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Peter Jackson is denying allegations claiming that the animals used for his upcoming film, The Hobbit: An Unexpected Journey, were mistreated.
According to Entertainment Weekly, the Associated Press talked to four of the animal wranglers. They said the farm that was used wasn't suitable for horses due to bluffs, sinkholes and broken-down fencing.
The American Humane Association oversaw the welfare of the animals for the film and said no animals were harmed. Jackson has also released a statement in response to the claims of animal mistreatment.
"The producers of The Hobbit take the welfare of all animals very seriously and have always pursued the highest standard of care for animals in their charge. Any incidents that occurred that were brought to their attention as regards to this care were immediately investigated and appropriate action taken. This includes hundreds of thousands of dollars that were spent on upgrading housing and stable facilities in early 2011," Jackson said in his statement as reported by The Huffington Post.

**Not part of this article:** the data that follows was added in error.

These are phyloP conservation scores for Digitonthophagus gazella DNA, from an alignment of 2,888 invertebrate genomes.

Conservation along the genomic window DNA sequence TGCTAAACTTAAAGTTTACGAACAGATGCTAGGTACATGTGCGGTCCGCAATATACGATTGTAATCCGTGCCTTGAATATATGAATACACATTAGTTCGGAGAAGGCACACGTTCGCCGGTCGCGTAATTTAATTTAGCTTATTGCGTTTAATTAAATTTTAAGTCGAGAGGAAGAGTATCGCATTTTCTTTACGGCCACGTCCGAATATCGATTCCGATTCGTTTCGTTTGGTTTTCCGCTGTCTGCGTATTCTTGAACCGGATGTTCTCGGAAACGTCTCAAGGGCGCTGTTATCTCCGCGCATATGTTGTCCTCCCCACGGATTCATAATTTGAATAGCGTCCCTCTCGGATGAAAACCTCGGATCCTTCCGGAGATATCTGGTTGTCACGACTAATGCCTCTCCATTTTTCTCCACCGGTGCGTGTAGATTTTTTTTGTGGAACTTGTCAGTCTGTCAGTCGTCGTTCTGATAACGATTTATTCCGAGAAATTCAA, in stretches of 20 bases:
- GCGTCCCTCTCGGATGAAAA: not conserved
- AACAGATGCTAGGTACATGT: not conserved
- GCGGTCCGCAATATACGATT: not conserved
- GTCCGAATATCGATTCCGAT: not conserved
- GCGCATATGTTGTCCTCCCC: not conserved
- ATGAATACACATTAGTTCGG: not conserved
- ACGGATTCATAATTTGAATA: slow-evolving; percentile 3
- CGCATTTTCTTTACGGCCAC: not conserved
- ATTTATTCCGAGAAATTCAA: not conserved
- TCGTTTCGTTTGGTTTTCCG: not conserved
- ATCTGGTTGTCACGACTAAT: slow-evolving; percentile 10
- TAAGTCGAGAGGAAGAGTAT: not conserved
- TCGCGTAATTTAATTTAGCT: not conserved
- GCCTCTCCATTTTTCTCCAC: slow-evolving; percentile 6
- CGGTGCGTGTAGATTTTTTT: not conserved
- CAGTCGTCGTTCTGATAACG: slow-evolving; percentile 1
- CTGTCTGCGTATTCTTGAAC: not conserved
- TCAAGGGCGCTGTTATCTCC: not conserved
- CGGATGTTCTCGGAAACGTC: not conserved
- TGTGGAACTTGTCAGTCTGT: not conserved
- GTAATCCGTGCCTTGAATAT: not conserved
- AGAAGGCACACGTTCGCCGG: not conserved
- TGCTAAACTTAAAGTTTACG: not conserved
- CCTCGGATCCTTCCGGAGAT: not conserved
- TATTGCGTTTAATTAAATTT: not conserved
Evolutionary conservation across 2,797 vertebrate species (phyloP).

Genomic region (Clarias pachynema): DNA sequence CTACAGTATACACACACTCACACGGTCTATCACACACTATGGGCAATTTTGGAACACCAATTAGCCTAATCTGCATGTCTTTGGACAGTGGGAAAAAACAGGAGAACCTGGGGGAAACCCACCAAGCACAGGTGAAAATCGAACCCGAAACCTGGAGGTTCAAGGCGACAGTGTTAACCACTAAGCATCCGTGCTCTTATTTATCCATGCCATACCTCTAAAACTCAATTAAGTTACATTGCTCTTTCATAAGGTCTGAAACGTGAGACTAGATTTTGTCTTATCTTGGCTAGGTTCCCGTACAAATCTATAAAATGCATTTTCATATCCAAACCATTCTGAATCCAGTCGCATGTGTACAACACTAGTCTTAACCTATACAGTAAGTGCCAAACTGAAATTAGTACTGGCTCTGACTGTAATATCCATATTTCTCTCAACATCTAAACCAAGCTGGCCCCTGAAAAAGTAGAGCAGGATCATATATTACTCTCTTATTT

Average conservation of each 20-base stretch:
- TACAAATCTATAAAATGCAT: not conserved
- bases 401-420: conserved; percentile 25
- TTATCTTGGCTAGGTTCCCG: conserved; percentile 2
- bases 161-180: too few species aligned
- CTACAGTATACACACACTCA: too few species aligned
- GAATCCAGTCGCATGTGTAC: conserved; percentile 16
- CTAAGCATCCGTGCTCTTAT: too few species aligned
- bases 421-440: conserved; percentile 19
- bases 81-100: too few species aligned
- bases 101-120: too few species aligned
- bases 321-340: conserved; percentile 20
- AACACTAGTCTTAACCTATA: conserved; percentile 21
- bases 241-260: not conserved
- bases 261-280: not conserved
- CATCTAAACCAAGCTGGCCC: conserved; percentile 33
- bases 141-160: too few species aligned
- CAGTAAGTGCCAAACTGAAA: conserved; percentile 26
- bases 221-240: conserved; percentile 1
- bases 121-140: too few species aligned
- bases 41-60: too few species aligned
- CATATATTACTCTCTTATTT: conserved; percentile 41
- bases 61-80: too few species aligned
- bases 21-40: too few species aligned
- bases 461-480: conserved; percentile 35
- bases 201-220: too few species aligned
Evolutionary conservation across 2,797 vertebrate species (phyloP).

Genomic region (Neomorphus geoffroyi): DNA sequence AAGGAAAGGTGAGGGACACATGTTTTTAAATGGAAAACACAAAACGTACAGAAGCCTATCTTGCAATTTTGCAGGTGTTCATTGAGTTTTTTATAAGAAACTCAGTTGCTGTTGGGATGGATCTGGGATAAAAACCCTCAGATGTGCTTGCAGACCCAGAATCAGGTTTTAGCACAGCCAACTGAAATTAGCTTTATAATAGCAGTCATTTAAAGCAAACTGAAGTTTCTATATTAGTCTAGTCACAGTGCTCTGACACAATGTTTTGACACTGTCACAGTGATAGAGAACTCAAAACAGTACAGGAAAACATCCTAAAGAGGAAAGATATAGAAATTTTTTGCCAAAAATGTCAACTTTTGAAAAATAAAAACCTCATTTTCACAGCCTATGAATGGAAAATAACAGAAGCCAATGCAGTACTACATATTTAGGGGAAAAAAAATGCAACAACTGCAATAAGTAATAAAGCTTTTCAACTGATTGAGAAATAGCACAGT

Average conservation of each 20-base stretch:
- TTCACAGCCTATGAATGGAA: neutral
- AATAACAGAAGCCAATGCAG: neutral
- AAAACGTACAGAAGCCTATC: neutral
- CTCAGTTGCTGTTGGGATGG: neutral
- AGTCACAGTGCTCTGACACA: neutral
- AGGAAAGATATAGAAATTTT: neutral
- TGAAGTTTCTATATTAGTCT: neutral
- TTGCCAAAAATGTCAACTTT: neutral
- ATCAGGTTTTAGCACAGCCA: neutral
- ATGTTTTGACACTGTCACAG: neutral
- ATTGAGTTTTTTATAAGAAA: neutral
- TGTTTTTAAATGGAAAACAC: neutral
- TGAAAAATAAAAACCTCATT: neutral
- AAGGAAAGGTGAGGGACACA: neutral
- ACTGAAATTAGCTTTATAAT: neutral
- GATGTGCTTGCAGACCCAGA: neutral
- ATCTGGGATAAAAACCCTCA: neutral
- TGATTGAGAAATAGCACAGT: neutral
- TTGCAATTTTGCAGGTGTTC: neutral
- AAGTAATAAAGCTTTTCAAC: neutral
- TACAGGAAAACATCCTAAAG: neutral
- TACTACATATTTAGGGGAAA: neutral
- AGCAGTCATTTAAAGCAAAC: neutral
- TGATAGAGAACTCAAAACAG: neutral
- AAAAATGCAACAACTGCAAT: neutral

The director even confirmed that over fifty-five per cent of all the shots using animals in the film were computer generated.
"We regret that some of these accusations by wranglers who were dismissed from the film over a year ago are only now being brought to our attention. We are currently investigating these new allegations and are attempting to speak with all parties involved to establish the truth," Jackson continued.
Entertainment Weekly reports that due to these allegations PETA announced that they plan to protest the film's premieres.
The Hobbit: An Unexpected Journey is set to be released on December 14.